How To Reset an Heirloom Ring

Resetting an heirloom or family ring is completely possible: Make something more your style with what you have.

“An engagement ring is something you'll be wearing every day, so it doesn't make sense to wear a ring you hate or one that doesn't fit your character,” explains New York City jewelry designer and gemologist Daria de Koning. And reimagining  and resetting your ring doesn’t mean completely new elements: You can always use the stone and oftentimes the metal, as well, when melted down and recast. “Same elements, same sentiment, but more individualized so the bride-to-be can be proud of her ring and show it off,” de Koning adds. So, how do you find something more your style with what you have?

1. First, Find a Jeweler You Love
If you're creating a new ring from scratch, get the jeweler involved early in the process—so he or she can tell you what’s possible and what’s not. “If the lady is involved, I definitely have them send me as many pictures as they can of rings they like. More often then not, I will spot a certain theme or two in a bevy of images,” de Koning says. “Then I can use my creativity to streamline their loves into a unique ring.”

“If it's a guy who's going in building and buying a ring blind, I talk to them about their gal to get an idea of her style.” She continues. “Then I can point out and discuss styles that are appropriate, meanwhile backing it up with a big book of images I've compiled to point out visually concrete elements I'm talking about.”

2. Think About the Stone’s Home
First off, don’t feel confined to the old. “I don't think the shape of a stone should limit what you do with it,” de Koning explains. “It is obviously much easier to pop a round stone into a round prong setting, but if you get a hand-me-down shape and it's not your style, with creativity and some talented metal work, you can always make a stone look different.” For example, round stones can be set into hexagon or square-shaped setting.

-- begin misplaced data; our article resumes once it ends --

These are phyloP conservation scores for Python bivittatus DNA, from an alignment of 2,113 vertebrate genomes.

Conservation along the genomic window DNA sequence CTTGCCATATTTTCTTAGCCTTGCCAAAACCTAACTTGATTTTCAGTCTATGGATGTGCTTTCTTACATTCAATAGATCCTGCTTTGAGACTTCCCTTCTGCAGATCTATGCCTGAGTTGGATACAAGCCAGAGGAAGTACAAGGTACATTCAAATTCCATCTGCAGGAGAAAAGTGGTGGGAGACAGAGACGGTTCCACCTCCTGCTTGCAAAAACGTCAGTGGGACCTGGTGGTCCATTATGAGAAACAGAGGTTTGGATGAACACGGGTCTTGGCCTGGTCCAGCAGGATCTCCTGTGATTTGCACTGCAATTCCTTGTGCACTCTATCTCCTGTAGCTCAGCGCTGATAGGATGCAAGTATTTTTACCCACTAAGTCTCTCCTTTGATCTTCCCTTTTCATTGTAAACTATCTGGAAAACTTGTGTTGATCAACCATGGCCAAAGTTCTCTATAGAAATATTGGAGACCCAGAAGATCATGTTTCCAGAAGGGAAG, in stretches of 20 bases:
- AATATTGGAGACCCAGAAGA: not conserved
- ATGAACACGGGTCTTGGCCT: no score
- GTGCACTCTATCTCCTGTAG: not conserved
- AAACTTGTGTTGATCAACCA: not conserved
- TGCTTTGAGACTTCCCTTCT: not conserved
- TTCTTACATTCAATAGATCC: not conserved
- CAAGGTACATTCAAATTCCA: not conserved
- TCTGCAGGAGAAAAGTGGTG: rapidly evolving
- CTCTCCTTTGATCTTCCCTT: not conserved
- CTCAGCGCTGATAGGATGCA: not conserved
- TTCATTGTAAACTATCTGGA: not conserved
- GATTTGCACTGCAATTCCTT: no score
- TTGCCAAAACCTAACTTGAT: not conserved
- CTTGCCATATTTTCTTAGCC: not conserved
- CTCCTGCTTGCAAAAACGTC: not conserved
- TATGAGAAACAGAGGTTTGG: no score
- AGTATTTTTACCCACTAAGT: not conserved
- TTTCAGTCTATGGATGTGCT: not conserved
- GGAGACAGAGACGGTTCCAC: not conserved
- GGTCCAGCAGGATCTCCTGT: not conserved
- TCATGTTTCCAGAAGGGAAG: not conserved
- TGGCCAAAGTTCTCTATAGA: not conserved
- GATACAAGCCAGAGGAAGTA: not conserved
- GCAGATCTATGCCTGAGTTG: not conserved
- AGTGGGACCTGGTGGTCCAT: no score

3. Then the Metal
Once you’ve thought about the stone, move on to the metal. Changing the setting and band color could affect the stone, too. “If you have a diamond that is not ‘colorless’ and you set it next to a lot of bright white platinum (i.e., not just prongs), it might make your diamond appear yellower or more brown,” de Koning says. “On the flip side, you might prefer to set your fancy yellow diamond in yellow gold, as that will serve to enhance the desirable yellow.”

4. Finally, Recycle What Remains
If you like the metal used in the original piece, the jeweler can melt and re-use it (also nice to maintain sentimental value). If you’re not planning to use the metal or some of the stones, ask about trading them in for credit. Or think about creating something entirely new: de Koning has re-used metal in wedding earrings and wedding bands for clients.

Ready to start the process? We'd love to see the results. Send before and after Instagrams hashtagged #MarthaRings to show us the the transformation.


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